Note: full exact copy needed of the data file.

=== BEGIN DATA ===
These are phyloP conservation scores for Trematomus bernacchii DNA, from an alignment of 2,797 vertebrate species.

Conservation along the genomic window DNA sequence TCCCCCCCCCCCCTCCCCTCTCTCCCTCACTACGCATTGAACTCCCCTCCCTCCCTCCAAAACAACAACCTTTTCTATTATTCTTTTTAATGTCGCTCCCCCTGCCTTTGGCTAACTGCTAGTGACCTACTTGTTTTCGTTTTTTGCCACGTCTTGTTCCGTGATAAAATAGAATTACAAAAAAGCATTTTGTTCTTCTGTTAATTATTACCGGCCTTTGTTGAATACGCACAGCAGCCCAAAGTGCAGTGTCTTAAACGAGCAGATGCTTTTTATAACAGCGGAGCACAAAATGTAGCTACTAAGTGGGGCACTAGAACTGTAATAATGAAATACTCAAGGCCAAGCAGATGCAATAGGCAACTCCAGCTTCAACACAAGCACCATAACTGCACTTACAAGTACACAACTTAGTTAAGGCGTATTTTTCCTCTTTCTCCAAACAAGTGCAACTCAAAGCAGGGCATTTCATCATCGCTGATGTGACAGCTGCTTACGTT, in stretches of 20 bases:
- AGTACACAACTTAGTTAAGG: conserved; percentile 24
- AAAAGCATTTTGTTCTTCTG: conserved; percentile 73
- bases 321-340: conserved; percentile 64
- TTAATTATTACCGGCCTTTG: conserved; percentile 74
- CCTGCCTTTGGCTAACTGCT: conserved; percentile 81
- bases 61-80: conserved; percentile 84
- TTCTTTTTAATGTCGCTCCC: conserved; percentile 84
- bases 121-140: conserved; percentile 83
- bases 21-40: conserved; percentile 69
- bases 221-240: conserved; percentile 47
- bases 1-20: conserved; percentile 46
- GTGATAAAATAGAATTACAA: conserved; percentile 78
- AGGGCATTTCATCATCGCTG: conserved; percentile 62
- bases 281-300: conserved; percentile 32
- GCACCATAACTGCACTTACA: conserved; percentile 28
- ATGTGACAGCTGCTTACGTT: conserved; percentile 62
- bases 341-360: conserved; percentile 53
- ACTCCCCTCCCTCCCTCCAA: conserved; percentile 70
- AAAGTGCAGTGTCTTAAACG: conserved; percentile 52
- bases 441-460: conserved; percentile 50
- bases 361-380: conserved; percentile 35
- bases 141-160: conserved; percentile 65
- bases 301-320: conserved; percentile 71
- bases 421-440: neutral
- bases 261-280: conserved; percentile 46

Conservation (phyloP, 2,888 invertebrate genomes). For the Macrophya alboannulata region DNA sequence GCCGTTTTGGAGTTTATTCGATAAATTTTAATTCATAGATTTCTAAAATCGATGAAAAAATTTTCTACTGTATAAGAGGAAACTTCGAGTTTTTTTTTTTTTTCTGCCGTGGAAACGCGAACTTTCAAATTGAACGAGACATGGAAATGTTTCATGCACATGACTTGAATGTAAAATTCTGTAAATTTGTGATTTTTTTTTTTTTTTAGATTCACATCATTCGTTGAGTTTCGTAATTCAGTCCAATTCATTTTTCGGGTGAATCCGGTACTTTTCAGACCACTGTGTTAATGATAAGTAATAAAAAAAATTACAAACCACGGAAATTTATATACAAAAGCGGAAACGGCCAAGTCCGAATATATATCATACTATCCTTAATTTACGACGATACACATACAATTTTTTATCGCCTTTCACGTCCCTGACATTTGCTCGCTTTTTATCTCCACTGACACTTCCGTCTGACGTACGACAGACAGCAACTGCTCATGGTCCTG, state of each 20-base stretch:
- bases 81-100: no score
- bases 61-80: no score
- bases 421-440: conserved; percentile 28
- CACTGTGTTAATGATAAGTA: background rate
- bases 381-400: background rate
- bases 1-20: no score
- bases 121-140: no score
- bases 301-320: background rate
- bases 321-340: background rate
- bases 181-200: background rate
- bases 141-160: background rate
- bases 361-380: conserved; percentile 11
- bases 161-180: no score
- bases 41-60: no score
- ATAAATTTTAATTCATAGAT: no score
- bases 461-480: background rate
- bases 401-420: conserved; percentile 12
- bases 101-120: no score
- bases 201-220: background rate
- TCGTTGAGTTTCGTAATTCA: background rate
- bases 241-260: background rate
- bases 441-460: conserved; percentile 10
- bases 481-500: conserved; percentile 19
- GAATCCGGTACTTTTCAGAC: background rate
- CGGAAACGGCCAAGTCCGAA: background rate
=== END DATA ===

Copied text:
These are phyloP conservation scores for Trematomus bernacchii DNA, from an alignment of 2,797 vertebrate species.

Conservation along the genomic window DNA sequence TCCCCCCCCCCCCTCCCCTCTCTCCCTCACTACGCATTGAACTCCCCTCCCTCCCTCCAAAACAACAACCTTTTCTATTATTCTTTTTAATGTCGCTCCCCCTGCCTTTGGCTAACTGCTAGTGACCTACTTGTTTTCGTTTTTTGCCACGTCTTGTTCCGTGATAAAATAGAATTACAAAAAAGCATTTTGTTCTTCTGTTAATTATTACCGGCCTTTGTTGAATACGCACAGCAGCCCAAAGTGCAGTGTCTTAAACGAGCAGATGCTTTTTATAACAGCGGAGCACAAAATGTAGCTACTAAGTGGGGCACTAGAACTGTAATAATGAAATACTCAAGGCCAAGCAGATGCAATAGGCAACTCCAGCTTCAACACAAGCACCATAACTGCACTTACAAGTACACAACTTAGTTAAGGCGTATTTTTCCTCTTTCTCCAAACAAGTGCAACTCAAAGCAGGGCATTTCATCATCGCTGATGTGACAGCTGCTTACGTT, in stretches of 20 bases:
- AGTACACAACTTAGTTAAGG: conserved; percentile 24
- AAAAGCATTTTGTTCTTCTG: conserved; percentile 73
- bases 321-340: conserved; percentile 64
- TTAATTATTACCGGCCTTTG: conserved; percentile 74
- CCTGCCTTTGGCTAACTGCT: conserved; percentile 81
- bases 61-80: conserved; percentile 84
- TTCTTTTTAATGTCGCTCCC: conserved; percentile 84
- bases 121-140: conserved; percentile 83
- bases 21-40: conserved; percentile 69
- bases 221-240: conserved; percentile 47
- bases 1-20: conserved; percentile 46
- GTGATAAAATAGAATTACAA: conserved; percentile 78
- AGGGCATTTCATCATCGCTG: conserved; percentile 62
- bases 281-300: conserved; percentile 32
- GCACCATAACTGCACTTACA: conserved; percentile 28
- ATGTGACAGCTGCTTACGTT: conserved; percentile 62
- bases 341-360: conserved; percentile 53
- ACTCCCCTCCCTCCCTCCAA: conserved; percentile 70
- AAAGTGCAGTGTCTTAAACG: conserved; percentile 52
- bases 441-460: conserved; percentile 50
- bases 361-380: conserved; percentile 35
- bases 141-160: conserved; percentile 65
- bases 301-320: conserved; percentile 71
- bases 421-440: neutral
- bases 261-280: conserved; percentile 46

Conservation (phyloP, 2,888 invertebrate genomes). For the Macrophya alboannulata region DNA sequence GCCGTTTTGGAGTTTATTCGATAAATTTTAATTCATAGATTTCTAAAATCGATGAAAAAATTTTCTACTGTATAAGAGGAAACTTCGAGTTTTTTTTTTTTTTCTGCCGTGGAAACGCGAACTTTCAAATTGAACGAGACATGGAAATGTTTCATGCACATGACTTGAATGTAAAATTCTGTAAATTTGTGATTTTTTTTTTTTTTTAGATTCACATCATTCGTTGAGTTTCGTAATTCAGTCCAATTCATTTTTCGGGTGAATCCGGTACTTTTCAGACCACTGTGTTAATGATAAGTAATAAAAAAAATTACAAACCACGGAAATTTATATACAAAAGCGGAAACGGCCAAGTCCGAATATATATCATACTATCCTTAATTTACGACGATACACATACAATTTTTTATCGCCTTTCACGTCCCTGACATTTGCTCGCTTTTTATCTCCACTGACACTTCCGTCTGACGTACGACAGACAGCAACTGCTCATGGTCCTG, state of each 20-base stretch:
- bases 81-100: no score
- bases 61-80: no score
- bases 421-440: conserved; percentile 28
- CACTGTGTTAATGATAAGTA: background rate
- bases 381-400: background rate
- bases 1-20: no score
- bases 121-140: no score
- bases 301-320: background rate
- bases 321-340: background rate
- bases 181-200: background rate
- bases 141-160: background rate
- bases 361-380: conserved; percentile 11
- bases 161-180: no score
- bases 41-60: no score
- ATAAATTTTAATTCATAGAT: no score
- bases 461-480: background rate
- bases 401-420: conserved; percentile 12
- bases 101-120: no score
- bases 201-220: background rate
- TCGTTGAGTTTCGTAATTCA: background rate
- bases 241-260: background rate
- bases 441-460: conserved; percentile 10
- bases 481-500: conserved; percentile 19
- GAATCCGGTACTTTTCAGAC: background rate
- CGGAAACGGCCAAGTCCGAA: background rate